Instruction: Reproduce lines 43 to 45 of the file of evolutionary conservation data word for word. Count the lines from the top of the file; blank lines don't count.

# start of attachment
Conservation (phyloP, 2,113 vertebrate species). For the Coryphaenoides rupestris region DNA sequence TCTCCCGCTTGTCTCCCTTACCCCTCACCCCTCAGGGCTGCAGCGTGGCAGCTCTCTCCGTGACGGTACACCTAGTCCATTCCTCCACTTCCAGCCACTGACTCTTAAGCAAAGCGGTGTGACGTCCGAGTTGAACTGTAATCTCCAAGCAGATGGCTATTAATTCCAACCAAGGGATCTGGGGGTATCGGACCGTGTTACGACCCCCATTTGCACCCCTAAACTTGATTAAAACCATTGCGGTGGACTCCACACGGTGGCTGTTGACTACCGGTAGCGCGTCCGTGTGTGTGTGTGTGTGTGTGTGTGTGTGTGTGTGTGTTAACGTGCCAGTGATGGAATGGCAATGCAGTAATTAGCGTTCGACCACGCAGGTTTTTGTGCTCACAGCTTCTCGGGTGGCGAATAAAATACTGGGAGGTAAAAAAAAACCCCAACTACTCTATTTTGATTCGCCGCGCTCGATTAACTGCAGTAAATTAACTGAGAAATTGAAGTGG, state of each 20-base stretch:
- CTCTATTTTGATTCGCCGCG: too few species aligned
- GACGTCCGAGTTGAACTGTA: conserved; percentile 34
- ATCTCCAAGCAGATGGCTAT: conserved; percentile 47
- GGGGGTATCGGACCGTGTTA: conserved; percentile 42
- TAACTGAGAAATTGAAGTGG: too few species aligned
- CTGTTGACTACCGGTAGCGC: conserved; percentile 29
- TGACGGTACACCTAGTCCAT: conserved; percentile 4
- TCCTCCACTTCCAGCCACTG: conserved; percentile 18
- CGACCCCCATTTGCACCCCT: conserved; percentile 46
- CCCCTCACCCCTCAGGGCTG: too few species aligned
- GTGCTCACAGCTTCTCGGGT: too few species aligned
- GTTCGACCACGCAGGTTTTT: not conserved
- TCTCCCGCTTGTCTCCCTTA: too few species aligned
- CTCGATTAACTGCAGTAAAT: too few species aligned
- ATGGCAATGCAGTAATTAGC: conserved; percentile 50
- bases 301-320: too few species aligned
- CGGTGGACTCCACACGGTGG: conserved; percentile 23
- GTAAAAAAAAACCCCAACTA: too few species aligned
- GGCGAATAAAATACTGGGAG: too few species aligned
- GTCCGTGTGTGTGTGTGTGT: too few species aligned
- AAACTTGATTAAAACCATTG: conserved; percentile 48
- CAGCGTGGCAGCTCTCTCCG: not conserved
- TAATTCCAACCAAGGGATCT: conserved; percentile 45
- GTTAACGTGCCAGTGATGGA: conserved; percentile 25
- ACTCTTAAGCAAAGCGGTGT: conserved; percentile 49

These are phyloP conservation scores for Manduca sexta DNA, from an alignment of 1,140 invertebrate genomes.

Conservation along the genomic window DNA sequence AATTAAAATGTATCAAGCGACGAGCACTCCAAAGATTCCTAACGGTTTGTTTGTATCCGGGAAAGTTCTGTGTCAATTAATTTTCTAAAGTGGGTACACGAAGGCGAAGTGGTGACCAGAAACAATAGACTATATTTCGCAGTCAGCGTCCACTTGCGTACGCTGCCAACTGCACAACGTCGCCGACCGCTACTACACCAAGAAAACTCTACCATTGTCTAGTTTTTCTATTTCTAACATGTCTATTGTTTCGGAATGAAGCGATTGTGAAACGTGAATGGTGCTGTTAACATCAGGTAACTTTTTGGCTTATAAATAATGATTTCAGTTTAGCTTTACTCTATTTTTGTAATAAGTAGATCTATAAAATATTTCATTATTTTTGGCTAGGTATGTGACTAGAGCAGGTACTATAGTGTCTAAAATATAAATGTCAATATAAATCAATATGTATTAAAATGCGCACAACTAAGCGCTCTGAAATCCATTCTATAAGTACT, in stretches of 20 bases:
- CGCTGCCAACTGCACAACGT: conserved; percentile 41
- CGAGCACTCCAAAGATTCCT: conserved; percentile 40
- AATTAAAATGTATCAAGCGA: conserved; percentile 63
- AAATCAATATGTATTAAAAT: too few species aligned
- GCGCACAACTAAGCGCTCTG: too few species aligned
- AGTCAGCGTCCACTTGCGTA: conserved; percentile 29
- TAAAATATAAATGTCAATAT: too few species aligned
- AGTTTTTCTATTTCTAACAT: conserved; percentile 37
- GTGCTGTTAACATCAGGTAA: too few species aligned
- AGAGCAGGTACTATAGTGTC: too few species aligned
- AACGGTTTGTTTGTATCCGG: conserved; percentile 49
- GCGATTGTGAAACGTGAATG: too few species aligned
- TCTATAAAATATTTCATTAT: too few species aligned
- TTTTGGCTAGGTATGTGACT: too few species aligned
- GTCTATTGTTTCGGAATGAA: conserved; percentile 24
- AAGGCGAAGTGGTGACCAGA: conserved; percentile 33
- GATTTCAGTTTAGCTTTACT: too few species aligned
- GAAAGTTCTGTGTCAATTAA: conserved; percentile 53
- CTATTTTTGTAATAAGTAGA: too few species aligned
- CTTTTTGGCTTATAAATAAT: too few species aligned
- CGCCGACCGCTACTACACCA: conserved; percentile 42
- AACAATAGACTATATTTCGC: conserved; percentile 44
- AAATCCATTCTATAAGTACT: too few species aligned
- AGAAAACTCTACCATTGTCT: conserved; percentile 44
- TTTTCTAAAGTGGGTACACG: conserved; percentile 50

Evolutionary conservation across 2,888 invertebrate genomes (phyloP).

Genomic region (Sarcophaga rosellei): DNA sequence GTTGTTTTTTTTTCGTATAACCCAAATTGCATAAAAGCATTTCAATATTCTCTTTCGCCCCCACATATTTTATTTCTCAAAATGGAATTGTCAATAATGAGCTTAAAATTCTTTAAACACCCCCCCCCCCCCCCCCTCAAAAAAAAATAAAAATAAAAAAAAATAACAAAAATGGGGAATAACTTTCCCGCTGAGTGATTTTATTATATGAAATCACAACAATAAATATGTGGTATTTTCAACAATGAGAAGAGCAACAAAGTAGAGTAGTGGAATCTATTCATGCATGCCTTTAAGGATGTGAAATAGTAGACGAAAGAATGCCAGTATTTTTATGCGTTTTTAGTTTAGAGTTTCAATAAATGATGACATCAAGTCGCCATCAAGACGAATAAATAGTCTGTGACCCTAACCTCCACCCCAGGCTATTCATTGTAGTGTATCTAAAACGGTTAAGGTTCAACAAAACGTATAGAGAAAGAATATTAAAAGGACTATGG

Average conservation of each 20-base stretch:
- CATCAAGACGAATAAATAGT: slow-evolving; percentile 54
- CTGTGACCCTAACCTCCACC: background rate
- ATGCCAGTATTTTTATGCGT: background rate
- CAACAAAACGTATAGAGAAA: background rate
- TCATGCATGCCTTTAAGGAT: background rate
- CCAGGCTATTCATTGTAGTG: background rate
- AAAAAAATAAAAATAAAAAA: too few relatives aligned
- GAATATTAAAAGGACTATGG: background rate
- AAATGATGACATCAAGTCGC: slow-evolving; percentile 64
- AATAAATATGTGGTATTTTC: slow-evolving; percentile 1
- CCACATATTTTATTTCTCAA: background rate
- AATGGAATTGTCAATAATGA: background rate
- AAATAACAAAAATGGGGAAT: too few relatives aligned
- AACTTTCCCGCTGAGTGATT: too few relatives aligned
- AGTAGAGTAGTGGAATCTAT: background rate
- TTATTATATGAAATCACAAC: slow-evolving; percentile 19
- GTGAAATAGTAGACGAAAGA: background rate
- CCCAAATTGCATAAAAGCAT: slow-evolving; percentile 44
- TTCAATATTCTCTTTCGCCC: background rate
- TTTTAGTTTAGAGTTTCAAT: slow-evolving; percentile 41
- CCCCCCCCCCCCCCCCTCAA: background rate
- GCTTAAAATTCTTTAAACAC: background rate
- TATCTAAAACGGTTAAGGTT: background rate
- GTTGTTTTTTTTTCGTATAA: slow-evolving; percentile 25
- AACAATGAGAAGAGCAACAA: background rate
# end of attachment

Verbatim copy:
- GTCTATTGTTTCGGAATGAA: conserved; percentile 24
- AAGGCGAAGTGGTGACCAGA: conserved; percentile 33
- GATTTCAGTTTAGCTTTACT: too few species aligned